Vietnamese growth potential is huge, but so are the potential bottlenecks. Perhaps the biggest one is skilled labor; firms are overbidding each other for a limited supply of college graduates. Some of the entrepreneurs we interviewed in higher-skilled sectors like IT reported that wages doubled last year. A little of this was clawed back by double-digit inflation, but most of that is pure gain. Workers down the value chain, by contrast, seem to be seeing increases on the order of 12-15%. That implies real wage growth of several percent a year, which is nothing to sneeze at, but not the boom that the educated workers are seeing.

The government is hoping to fill the gap with private schools (indeed, it has no choice; taxes are already very high for a poor country). Meanwhile, however, the energy market is cramping the boom from the infrastructure side. Electricity prices are controlled here, and as usual when that is the case, conservation is not exactly a watchword. The grid is maxed out, and the state electric utility, which has been cross-subsidizing rising fossil fuel generation prices out of its cheap hydro power, has apparently reached its financial limits. But decontrolling energy and fuel prices is politically very tricky, and it's not clear that there's the will to do so; the people we've interviewed are talking about full deregulation sometime in 2030.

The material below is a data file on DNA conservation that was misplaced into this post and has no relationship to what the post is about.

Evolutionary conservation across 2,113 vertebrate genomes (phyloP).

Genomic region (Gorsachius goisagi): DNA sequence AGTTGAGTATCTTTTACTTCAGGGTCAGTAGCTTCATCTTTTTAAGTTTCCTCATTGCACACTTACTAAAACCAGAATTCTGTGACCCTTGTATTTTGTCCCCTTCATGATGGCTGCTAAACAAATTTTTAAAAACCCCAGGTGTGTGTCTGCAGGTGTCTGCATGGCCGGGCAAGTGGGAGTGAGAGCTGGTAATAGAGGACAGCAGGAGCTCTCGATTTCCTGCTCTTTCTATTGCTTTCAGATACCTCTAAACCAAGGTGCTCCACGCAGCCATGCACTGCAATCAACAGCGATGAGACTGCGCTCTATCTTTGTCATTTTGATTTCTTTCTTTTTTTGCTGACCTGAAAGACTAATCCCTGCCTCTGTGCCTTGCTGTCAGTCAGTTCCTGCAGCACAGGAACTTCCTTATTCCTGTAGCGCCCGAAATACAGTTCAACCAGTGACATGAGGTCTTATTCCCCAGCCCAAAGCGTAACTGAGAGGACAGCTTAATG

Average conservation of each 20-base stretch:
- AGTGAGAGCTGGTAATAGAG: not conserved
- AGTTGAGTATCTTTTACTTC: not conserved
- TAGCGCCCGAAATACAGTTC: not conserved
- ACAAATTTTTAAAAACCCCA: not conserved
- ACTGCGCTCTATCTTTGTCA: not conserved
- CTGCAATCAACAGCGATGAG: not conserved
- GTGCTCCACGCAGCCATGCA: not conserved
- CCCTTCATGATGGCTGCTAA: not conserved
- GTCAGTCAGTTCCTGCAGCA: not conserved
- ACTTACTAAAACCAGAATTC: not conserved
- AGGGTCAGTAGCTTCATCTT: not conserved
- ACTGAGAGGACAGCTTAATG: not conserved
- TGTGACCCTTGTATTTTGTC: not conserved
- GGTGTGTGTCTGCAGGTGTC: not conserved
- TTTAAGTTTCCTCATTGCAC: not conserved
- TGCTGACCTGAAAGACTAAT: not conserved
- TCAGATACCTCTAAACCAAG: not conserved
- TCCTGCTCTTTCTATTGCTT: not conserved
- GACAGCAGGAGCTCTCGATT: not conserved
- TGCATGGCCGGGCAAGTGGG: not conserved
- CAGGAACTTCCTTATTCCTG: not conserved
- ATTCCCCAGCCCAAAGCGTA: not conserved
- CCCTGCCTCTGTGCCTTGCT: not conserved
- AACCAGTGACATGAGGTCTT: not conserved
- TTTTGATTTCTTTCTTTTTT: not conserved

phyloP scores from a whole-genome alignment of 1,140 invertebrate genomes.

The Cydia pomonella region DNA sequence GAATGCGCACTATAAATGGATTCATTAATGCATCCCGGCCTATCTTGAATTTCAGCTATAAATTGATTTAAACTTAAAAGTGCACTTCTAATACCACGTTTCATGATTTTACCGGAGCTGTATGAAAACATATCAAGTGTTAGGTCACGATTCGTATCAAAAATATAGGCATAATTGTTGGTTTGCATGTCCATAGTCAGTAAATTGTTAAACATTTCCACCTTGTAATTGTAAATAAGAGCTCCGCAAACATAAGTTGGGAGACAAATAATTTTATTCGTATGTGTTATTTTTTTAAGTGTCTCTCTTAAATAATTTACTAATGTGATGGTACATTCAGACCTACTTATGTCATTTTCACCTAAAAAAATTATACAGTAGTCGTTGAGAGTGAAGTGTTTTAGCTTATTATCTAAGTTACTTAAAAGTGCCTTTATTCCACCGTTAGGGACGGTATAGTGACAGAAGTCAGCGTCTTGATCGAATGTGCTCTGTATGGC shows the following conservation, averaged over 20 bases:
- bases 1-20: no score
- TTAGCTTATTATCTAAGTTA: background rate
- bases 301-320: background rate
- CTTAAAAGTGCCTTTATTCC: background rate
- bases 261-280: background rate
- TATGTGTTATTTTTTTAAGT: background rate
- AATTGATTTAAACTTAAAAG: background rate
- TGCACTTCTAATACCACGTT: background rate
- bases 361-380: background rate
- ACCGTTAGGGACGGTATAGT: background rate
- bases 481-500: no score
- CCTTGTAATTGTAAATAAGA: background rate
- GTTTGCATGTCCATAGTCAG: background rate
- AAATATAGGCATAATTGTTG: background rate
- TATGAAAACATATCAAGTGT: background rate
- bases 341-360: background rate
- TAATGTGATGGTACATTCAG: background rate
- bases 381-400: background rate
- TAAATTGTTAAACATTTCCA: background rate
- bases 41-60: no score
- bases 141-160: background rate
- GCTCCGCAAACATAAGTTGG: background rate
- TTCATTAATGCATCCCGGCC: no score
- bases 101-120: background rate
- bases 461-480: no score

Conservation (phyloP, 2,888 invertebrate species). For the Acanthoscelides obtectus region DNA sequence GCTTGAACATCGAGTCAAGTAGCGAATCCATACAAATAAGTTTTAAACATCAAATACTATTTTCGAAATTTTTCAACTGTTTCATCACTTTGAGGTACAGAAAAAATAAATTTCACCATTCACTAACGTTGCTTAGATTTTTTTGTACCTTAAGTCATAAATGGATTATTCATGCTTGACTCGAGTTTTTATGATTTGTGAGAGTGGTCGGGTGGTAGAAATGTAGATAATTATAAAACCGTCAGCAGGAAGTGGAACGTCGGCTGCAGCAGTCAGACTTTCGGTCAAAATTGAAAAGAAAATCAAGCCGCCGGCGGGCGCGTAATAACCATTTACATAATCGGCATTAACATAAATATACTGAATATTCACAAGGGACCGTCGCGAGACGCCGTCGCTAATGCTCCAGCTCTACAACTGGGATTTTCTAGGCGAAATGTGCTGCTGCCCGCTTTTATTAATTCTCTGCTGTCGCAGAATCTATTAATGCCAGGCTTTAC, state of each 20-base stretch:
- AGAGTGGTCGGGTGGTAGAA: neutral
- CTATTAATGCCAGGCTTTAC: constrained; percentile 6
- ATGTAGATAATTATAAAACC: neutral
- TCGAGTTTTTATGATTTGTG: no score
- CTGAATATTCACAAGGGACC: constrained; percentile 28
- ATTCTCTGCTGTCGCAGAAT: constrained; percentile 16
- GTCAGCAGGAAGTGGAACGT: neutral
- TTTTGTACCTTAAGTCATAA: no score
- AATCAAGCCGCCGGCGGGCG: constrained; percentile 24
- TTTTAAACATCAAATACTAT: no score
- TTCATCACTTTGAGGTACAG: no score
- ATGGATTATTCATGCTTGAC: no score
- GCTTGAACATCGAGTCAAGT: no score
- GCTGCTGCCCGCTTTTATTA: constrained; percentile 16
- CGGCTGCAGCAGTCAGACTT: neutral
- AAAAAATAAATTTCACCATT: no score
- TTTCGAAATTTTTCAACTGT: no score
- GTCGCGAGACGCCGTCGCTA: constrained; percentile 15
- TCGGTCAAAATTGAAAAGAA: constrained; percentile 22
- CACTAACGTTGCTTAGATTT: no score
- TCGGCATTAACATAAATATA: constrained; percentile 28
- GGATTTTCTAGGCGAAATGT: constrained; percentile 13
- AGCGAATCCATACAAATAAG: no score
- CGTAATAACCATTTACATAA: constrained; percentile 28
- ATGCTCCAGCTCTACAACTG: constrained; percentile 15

There will not be industrial growth, or substantial further poverty reduction, without more energy. But without market pricing, they won't get it.

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